For Dmitry Shikin, the last two seasons have been eventful. After five and a half years in Sochi, he played for Kunlun Red Star and Avtomobilist and decided to continue his season in Switzerland in February 2022. In the spring, Shikin signed a one-year contract with Vityaz, and in this interview with KHL.ru he talked about how hockey works in the Swiss league and why he decided to return to Russia.
“I had my vacations starting in Europe, in Switzerland,” the goalie starts his talk. “I was lucky that I was quickly helped with the paperwork. I was able to travel around Europe, we went to Disneyland with my family and children. We visited Germany and Switzerland.”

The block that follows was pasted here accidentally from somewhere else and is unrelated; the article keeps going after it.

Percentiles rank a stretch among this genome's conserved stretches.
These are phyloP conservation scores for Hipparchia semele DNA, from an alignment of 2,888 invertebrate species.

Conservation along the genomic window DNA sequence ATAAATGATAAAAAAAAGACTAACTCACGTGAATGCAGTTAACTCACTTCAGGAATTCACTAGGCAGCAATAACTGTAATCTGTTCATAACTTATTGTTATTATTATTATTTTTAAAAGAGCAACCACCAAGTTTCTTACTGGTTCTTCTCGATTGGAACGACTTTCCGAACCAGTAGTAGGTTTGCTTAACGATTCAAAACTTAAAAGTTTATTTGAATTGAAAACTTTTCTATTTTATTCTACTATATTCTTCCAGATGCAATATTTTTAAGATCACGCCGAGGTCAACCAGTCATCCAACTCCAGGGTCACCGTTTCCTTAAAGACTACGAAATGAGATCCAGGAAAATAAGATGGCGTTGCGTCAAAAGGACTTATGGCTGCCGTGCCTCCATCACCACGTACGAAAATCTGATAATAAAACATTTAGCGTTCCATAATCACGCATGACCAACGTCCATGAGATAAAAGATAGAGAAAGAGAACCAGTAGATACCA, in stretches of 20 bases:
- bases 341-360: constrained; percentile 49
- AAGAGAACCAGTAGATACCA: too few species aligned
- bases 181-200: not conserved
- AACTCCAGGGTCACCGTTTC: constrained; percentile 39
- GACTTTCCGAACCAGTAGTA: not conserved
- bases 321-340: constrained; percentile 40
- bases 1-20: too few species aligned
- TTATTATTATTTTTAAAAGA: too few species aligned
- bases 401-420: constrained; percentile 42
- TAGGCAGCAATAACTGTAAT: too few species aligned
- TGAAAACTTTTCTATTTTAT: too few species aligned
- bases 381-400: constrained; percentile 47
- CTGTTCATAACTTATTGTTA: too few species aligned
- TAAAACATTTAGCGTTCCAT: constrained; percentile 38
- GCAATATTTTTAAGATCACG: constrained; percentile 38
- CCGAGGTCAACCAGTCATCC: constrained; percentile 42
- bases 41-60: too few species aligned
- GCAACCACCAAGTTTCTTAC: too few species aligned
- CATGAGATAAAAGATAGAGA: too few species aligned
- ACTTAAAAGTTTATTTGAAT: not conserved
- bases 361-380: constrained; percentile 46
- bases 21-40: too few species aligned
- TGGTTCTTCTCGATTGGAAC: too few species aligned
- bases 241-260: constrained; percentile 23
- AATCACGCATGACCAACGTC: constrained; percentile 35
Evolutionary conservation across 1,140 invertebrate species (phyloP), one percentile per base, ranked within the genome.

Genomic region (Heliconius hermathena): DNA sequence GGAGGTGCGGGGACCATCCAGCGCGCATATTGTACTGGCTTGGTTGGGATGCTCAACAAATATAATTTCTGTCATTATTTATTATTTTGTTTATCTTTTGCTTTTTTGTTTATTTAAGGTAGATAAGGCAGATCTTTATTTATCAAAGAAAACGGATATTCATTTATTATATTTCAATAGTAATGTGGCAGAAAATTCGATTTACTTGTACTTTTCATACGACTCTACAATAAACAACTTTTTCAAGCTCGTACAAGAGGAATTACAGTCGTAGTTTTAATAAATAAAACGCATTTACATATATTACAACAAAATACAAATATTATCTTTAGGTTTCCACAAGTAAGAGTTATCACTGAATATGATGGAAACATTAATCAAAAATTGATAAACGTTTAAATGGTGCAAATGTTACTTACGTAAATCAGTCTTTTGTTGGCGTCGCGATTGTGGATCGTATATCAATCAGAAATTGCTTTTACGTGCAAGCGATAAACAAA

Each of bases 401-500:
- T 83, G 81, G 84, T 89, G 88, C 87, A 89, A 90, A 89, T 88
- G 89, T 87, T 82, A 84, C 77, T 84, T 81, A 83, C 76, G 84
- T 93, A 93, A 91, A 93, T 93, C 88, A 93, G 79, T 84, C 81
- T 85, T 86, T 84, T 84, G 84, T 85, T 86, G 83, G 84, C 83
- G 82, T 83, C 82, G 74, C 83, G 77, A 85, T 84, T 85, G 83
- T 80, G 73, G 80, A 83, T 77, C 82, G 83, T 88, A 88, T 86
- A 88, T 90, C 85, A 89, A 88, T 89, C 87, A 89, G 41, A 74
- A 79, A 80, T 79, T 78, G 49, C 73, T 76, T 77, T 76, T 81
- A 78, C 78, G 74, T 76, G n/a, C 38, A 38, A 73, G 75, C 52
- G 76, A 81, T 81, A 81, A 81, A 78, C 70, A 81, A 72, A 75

Earlier, however, the netminder took part in a 3x3 hockey tournament. “It was a great idea,” Shikin says. “For guys who play at the professional level, such tournaments give them an opportunity to keep in shape, practice, spend time on the ice, and see friends and acquaintances. The format itself is very interesting. A year ago, I played in a so-called “short hockey” tournament, which has different rules from what I am used to. It was more advantageous for me to play on the field and face the opponent somewhere on the blue line – you could only score there using a pass. Now it was closer to the usual rules. It’s a very dynamic, fast-paced game in which you get as tired in 30 minutes as you do in a full game in the KHL. The workload on the goalies is just crazy.”